For former College of William and Mary visiting professor Brian Kelley ’07, exhibiting his paintings in This Century Art Gallery was a bit like coming full circle — again.
Kelley’s show, titled The Memory of Light, ran this summer at the Boundary Street gallery. It’s not the first time the alumnus has come back to Williamsburg. Kelley came back in 2012 to teach as a visiting professor, returning to the place where he first began to pursue art.
In high school, Kelley played guitar, wrote poems and worked on a literary magazine, participated in a student art show and helped produce video content for his school’s morning announcements. Upon arriving at the College as an undergraduate, he began exploring studio art, English, music and philosophy. He tried his hand at a literary magazine, which folded his sophomore year. He also participated in WCWM, the College’s radio station.
“I was doing as much as I could in middle school, high school and college and at a certain point I just kept wanting to take studio art courses,” Kelley said. “I kept wanting to take drawing courses and painting courses, and when push came to shove … it didn’t feel like a hard choice … The more I spent time [exploring the creative arts], painting kept feeling like the thing that felt the most open-ended, it was the one that I never felt like I was getting bored.”
Professor Brian Kreydatus taught Kelley in numerous life drawing and printmaking courses.
“He was certainly one of the best students I’ve had at the College and it’s been an absolute pleasure to see how his work has developed and expanded,” Kreydatus said in an email. “The exhibition of paintings and prints was extremely strong — varied in handling and subject but unified in quality and intent.”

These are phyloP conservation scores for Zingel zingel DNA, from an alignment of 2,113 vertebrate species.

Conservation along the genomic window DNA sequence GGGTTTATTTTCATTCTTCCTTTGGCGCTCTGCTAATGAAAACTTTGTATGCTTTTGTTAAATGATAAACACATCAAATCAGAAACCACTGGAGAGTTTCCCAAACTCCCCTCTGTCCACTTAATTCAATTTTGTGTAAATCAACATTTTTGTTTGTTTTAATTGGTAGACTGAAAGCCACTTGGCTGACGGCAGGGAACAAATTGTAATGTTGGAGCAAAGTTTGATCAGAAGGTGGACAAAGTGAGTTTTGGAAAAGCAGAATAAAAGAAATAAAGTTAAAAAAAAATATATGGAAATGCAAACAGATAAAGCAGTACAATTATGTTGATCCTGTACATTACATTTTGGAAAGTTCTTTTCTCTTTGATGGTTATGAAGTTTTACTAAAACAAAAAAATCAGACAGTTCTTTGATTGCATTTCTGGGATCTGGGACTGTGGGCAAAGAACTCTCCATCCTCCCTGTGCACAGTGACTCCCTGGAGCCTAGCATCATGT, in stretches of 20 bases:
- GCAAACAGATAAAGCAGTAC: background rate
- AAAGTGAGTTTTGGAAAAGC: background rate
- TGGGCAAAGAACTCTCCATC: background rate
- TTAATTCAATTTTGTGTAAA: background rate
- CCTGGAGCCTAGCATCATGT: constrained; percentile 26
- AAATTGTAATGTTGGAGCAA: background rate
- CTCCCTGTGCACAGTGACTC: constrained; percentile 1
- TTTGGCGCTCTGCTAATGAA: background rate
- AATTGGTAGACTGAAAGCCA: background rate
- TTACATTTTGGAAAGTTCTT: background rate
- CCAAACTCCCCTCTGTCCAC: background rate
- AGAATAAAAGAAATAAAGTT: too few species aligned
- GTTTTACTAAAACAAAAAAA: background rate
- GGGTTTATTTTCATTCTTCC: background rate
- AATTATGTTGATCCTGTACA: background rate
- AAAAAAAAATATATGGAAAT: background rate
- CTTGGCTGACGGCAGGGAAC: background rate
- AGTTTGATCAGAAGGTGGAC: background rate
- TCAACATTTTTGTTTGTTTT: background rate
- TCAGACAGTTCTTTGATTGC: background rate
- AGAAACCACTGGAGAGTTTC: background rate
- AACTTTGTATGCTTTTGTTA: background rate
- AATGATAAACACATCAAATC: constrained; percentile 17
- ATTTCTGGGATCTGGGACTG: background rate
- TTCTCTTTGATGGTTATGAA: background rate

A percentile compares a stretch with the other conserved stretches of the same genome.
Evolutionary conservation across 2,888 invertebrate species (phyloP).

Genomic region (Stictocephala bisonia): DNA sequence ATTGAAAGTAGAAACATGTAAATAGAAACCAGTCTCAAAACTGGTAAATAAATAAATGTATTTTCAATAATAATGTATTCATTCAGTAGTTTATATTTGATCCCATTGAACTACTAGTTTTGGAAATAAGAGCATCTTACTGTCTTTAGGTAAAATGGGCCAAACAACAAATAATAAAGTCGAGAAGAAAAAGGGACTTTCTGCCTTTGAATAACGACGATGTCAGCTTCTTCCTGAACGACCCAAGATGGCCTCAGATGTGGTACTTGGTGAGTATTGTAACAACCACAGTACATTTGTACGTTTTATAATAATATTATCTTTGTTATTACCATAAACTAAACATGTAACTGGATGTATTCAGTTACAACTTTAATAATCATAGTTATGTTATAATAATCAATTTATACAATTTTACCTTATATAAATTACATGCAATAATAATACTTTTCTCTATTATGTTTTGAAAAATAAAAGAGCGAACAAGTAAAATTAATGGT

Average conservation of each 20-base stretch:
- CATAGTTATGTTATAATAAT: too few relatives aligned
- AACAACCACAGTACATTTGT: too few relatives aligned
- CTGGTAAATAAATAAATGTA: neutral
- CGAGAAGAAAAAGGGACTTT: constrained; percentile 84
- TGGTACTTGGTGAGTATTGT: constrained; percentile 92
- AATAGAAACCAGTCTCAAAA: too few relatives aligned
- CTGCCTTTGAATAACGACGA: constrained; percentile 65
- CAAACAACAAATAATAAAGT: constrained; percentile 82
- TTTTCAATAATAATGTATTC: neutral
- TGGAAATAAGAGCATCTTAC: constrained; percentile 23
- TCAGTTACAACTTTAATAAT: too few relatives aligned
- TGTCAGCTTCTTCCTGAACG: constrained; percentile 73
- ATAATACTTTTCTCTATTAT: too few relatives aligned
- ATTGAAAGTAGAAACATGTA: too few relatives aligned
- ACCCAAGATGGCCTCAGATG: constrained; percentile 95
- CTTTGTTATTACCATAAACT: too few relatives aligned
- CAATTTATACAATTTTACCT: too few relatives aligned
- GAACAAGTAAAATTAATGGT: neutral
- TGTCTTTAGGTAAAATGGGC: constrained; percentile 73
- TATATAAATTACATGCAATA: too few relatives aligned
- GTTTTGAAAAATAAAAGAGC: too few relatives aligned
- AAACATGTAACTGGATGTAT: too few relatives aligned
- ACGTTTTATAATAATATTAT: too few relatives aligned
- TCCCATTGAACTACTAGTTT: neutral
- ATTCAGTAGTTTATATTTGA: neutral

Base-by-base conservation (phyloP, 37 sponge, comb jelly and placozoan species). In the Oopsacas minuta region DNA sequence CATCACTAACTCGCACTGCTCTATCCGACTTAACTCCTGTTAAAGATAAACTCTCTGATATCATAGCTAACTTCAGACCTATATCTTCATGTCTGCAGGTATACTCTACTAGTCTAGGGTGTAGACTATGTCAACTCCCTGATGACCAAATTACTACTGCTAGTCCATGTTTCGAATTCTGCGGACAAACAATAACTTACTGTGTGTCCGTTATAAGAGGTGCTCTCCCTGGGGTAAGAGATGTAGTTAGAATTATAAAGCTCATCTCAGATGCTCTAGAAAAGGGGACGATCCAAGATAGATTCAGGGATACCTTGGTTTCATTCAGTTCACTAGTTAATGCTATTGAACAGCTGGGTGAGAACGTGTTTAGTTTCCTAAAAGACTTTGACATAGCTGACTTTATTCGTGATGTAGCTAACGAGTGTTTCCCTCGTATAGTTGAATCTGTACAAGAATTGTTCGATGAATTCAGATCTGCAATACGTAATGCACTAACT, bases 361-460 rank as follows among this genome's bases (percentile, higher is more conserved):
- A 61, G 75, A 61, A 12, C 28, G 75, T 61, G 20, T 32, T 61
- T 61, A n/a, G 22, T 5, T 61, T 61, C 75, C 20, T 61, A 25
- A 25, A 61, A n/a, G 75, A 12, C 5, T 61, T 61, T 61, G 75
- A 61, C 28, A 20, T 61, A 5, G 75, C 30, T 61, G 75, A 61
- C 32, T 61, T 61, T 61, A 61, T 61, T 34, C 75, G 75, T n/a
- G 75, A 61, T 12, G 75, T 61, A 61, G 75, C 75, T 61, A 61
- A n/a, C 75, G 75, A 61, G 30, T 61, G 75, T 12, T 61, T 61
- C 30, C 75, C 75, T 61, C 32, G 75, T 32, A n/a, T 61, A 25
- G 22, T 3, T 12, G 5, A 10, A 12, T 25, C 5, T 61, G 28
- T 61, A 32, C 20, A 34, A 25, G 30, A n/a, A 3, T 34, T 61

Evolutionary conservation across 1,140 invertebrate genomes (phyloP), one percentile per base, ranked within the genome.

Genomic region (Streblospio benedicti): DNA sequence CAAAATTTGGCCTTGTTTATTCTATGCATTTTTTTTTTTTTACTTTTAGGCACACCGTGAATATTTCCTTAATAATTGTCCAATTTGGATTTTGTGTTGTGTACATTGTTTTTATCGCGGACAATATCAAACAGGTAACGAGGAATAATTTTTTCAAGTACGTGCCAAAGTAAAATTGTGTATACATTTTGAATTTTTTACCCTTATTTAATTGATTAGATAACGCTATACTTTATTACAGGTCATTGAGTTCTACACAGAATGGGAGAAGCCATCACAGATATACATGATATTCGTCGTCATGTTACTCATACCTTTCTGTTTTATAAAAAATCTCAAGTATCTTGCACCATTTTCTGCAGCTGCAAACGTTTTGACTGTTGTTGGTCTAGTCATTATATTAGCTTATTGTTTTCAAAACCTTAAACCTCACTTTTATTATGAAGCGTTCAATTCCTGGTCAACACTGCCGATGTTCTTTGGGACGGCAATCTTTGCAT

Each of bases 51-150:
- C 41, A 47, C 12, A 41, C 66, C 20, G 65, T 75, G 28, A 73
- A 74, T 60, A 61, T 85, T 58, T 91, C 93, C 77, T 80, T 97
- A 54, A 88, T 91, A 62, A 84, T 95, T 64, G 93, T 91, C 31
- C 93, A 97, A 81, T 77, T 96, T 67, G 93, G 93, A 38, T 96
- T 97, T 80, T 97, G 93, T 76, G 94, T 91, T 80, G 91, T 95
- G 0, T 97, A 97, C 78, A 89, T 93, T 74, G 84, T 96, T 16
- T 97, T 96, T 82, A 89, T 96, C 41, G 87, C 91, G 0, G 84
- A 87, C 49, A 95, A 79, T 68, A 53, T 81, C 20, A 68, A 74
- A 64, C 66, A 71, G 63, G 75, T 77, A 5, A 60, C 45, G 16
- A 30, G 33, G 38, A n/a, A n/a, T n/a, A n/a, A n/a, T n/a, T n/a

Many of Kelley’s pieces feature images College students would recognize, including a depiction of the ghostly “Lady Skipwythe” peering out of a window of the George Wythe House, a rendering of the Robert Carter House and a scene from the Meridian Coffeehouse. Kelley drew upon his experiences in Williamsburg for these works.
“I went on ghost tours as a William and Mary student and got interested in the history of Williamsburg as a whole and the ghost stories of CW specifically,” Kelley said. “I think back to Skipwythe in terms of how there was the PG story that the tourists would get, but then if you had the William and Mary [tour guide] take a freshman dorm, you’d hear the real story. Her sister had an affair with her husband and she didn’t even die that night, she died later and she didn’t even kill herself, she just died. Way more depressing.”
Although the print of Lady Skipwythe was small, Kelley said it took several days of effort because it featured green, violet and black ink. Each color had to be printed separately and allowed time to dry.
Kelley said he used to primarily consider himself a painter, but he has been working a lot with printmaking lately. The Memory of Light incorporated oil on canvas and watercolor paintings, etchings, woodcuts and linocuts.
This Century Art Gallery Artistic Director Apryl Altman said the gallery’s exhibition committee was drawn to Kelley because of his ties to Williamsburg and his use of different artistic media.
“It’s been very nice to have a mixture of paintings and prints in the same exhibit,” Altman said. “As you float from one to the next, you can really appreciate the etchings and the woodblock prints as well as the painting … We were impressed with the way he looked at things. He oftentimes took very ordinary objects, but it was the way he looked at them, just a little different vantage point than you’d normally expect that really made them interesting and kind of tweaked your interest to look further into the painting or print.”
His piece featuring the Meridian was inspired by one of his favorite haunts as a student. Kelley painted his friend Andrew Miller ’13 reading in a chair in the library room of the coffee shop. Kelley said returning to these familiar places as a professor was strange at times.